ATbar "Killing Lists" – The Evolution of Cyber Terrorism?

"Killing Lists" – The Evolution of Cyber Terrorism?

15/07/2016 | by Cyber Desk  

Over the past year, there have been increasing calls warning of the possible danger of a successful cyber-attack by the Islamic State against the West. In the beginning of April 2016, Admiral Michael Rogers, Commander of the US Cyber Command, claimed that the IS could easily carry out cyber-attacks against the US.[1] The IS operates on the Internet as a platform for a very wide variety of uses but also views the space as an arena for battle. In the past, the organization carried out a number of successful cyber-attacks, including breaches of social network accounts as well as the theft and leak of information, such as lists containing the personal details of security forces.

It should be noted that it is difficult to identify and quantify terrorists who operate and carry out attacks in cyberspace since some of them operate under pseudonyms or aliases that change frequently. For instance, one of the first hackers to act on behalf of the organization, and the one who was associated with it the most, was Junaid Hussain, a British hacker who was accused in Britain of hacking into the email accounts of Prime Minister Tony Blair. Hussain successfully evaded British authorities and arrived in Syria where he joined the IS and acted under the alias “Cyber Caliphate”[2] at a time when other hackers were also joining the IS. In April 2016, the IS announced the establishment of the United Cyber Army, which in composed of four different hacker groups that had previously operated separately: Caliphate Cyber Army, Sons Caliphate Army, Ghost Caliphate Section and Kalachnikv E-Security Team. It is difficult to assess the number of members in this organization.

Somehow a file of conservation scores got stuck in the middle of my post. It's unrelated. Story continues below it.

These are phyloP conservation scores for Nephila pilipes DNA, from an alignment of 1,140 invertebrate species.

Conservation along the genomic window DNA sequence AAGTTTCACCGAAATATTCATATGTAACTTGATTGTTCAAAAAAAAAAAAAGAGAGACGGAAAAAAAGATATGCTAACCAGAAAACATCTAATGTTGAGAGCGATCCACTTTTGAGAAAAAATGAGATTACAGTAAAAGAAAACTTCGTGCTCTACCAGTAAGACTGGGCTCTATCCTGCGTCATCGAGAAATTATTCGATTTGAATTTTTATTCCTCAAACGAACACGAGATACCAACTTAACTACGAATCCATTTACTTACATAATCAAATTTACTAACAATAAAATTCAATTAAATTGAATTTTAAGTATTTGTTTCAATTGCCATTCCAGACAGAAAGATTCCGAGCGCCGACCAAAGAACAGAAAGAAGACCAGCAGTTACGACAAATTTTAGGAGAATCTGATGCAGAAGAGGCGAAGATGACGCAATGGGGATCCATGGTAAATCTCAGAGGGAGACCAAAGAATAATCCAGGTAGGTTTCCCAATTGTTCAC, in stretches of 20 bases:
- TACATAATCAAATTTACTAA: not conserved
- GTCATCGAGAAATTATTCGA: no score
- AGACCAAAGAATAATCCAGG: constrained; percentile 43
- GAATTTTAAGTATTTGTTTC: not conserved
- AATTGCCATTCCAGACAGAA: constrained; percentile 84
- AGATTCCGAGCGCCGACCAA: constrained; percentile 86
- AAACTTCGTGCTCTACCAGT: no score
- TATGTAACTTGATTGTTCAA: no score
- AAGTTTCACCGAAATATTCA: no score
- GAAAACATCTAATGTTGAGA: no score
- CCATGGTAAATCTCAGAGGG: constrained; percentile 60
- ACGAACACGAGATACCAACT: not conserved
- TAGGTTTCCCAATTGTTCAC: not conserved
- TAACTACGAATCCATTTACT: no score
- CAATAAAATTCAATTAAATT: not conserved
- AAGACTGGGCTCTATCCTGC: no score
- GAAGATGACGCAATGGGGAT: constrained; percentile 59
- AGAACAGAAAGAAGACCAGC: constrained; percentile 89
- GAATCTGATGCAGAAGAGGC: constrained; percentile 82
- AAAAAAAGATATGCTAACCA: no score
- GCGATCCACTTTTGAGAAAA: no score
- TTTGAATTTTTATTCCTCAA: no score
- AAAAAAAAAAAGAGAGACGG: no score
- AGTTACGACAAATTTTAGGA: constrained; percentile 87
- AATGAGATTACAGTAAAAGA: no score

A screenshot from Twitter 

A screenshot from Twitter

The new group raises concern of more sophisticated and complex cyber-attacks[3] due to, among other things, the fact that it threatens to act against the West. These threats are distributed mainly through posters or videos on Telegram channels or Twitter accounts.

Another type of action is the publication of “killing lists” that include personal information of individuals and calls for attacks on them. Back in March 2015, the Islamic State Hacking Division (ISHD) and Cyber Chaliphat hacking groups published lists of US army personnel along with calls for attacks on them and threats against them and their families. The hacker groups claimed that they had managed to hack into US government and army databases and obtain details from them. Later, it was announced that a hacker named Ardit Ferizi had successfully hacked into the servers of a civilian company that held lists about American soldiers. After a failed extortion attempt, he contacted Junaid Hussain and sent him the lists.[4] Nevertheless, it should be noted that, according to the assessment, Hussain managed to hack into the Twitter account of US Central Command and, via this account, distributed the lists of soldiers, which increased the threat level and concern since it was a live account of a US Army authority.